My second concern is that the quality of survey data appears to be on the decline. As today’s panelist Bruce Meyer and his co-authors argue convincingly in a 2015 article in the Journal of Economic Perspectives, survey data are in peril: they find that nonresponse rates have been rising for decades while measurement error appears to be on the rise — leading to marked concerns about systematic bias in transfer program data. Meyer and his coauthors argue that this bias has “profound implications” for our understanding on how government programs impact low-income families, and this this bias is likely not limited to transfer programs.

Somewhat depressingly is that these challenges, ranging from respondent saturation with surveys to stigma over particular answers, have been around for years without a suitable solution — and many of the underlying problems appear to be getting worse.

My third concern is that we have yet to fully appreciate the power of linking survey and administrative data. As Robert Doar and Linda Gibbs wrote in a 2017 RFA paper, linked data can allow researchers to glean remarkable insights that would never be possible with using administrative or survey data alone. And the promise of this approach has only strengthened with the increased use of administrative data — Raj Chetty found that the share of articles published in economics journals using administrative data rose from around 20 percent to 60 percent between 1980 and 2010. But linked survey and administrative data is probably on the rise as well. To take one small sample example, a brief by Steffen Kunn found that only an average of one IZA working paper per year utilized linked data between 2001 and 2008, but that this grew to an average of six papers per year over 2009 to 2014.

Still, linked administrative and survey data still faces formidable obstacles, not the least of which is privacy concerns. Solving these challenges and making linked data commonplace is one of the most promising avenues towards better understanding of the efficacy of government programs.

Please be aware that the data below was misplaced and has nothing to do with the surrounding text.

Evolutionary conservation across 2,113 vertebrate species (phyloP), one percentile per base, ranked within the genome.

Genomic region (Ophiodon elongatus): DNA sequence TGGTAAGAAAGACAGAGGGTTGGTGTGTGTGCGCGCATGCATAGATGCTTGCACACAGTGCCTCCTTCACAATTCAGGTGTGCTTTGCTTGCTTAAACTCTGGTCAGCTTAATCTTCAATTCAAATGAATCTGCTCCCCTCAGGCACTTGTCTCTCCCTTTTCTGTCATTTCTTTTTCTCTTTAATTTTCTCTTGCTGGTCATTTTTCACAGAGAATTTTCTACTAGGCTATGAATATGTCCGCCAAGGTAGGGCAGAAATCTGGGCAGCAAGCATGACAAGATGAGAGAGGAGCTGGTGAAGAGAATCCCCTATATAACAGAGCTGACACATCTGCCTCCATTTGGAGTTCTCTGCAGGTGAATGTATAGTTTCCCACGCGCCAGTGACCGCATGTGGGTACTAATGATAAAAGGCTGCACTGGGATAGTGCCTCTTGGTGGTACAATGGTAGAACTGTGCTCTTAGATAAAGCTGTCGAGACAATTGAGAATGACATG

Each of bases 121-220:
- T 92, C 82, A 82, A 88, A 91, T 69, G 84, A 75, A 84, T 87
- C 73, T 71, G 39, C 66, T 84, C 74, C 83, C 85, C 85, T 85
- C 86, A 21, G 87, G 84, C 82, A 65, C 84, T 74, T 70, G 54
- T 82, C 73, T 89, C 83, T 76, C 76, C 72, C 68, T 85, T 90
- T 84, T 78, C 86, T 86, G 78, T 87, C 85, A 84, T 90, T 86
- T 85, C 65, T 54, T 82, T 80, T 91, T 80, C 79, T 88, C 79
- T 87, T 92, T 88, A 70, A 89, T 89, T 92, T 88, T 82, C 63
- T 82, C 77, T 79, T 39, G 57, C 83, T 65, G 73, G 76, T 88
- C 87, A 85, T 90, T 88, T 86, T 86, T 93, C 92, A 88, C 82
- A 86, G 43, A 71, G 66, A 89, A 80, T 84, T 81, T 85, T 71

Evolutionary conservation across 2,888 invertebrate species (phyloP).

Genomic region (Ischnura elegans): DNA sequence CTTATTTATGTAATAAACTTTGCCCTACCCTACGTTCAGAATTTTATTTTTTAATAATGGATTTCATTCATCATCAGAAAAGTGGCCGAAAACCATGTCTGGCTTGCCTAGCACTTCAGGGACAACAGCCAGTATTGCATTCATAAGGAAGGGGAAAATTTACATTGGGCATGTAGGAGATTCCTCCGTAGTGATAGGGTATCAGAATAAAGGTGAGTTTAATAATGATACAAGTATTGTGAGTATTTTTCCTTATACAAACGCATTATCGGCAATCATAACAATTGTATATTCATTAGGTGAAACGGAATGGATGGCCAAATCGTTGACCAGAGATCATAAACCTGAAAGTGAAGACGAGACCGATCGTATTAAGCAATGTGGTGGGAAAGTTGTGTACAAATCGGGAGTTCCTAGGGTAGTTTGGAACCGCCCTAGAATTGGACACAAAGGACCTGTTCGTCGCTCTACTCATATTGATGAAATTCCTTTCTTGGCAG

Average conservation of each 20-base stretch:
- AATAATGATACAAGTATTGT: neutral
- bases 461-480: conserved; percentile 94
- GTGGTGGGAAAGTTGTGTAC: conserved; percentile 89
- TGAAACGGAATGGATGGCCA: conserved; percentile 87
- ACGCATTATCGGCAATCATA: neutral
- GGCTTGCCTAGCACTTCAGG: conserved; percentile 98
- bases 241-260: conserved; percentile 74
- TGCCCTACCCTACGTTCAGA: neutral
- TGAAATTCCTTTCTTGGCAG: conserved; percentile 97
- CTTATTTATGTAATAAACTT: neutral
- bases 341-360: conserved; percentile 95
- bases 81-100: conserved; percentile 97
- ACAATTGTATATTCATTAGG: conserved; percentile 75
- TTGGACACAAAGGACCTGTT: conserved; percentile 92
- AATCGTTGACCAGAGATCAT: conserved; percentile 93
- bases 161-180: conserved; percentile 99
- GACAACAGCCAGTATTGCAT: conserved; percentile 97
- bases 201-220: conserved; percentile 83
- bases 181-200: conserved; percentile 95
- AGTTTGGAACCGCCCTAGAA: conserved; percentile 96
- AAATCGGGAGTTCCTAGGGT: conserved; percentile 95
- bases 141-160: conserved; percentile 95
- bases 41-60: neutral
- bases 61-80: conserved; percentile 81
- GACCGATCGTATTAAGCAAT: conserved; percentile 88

Fourth, there is not a clear understanding of how the rapid technological change that has given rise to big data and AI interacts with survey data. Admittedly, I have yet to wrap my head around this concern, but it does seem as though the forces that have propelled big data to the forefront of private-sector innovation have largely escaped our approach to survey data. It seems, and this is just an impression, that we have become more adept about learning about people when they least expect it, but have gotten worse about learning about people when they willingly share information. The unfortunate byproduct is a cycle by which people become more guarded with this information, which only leads to private companies becoming even better at collecting data — and people guarding their information even more closely. The end result could not only be the death of survey data, but also data which is voluntarily and consciously shared — leading to a blurred line between research and spying.

Of course, it doesn’t have to be this way. Technology should make collecting data easier, not harder, and it can potentially help protect privacy, rather than destroy it.

I’ll conclude with this. I see enormous potential in the rise of evidence-based policy. It feels obvious, natural, and inevitable that the American public and policymakers across the county would like to know whether the trillions spent on government programs are achieving their desired objectives.

It is encouraging to see the progress that’s been made just in the last few months. With the signing of the bipartisan Foundations for Evidence-Based Policymaking Act, also known as the “Evidence Act,” earlier this year, federal agencies will be designating chief evaluation officers and chief data officers, and establishing learning agendas to help accelerate their generation and use of evidence and data. The new law also contains other key recommendations by the Commission on Evidence-Based Policymaking to help increase the secure access to data and to strengthen privacy protections.

The bottom line is that there is no evidence-based policy without evidence, and there is no evidence without data. I firmly believe that survey data will always have a central place in academia and policymaking, but the degree to which depends on how we solve the very real challenges facing survey data today.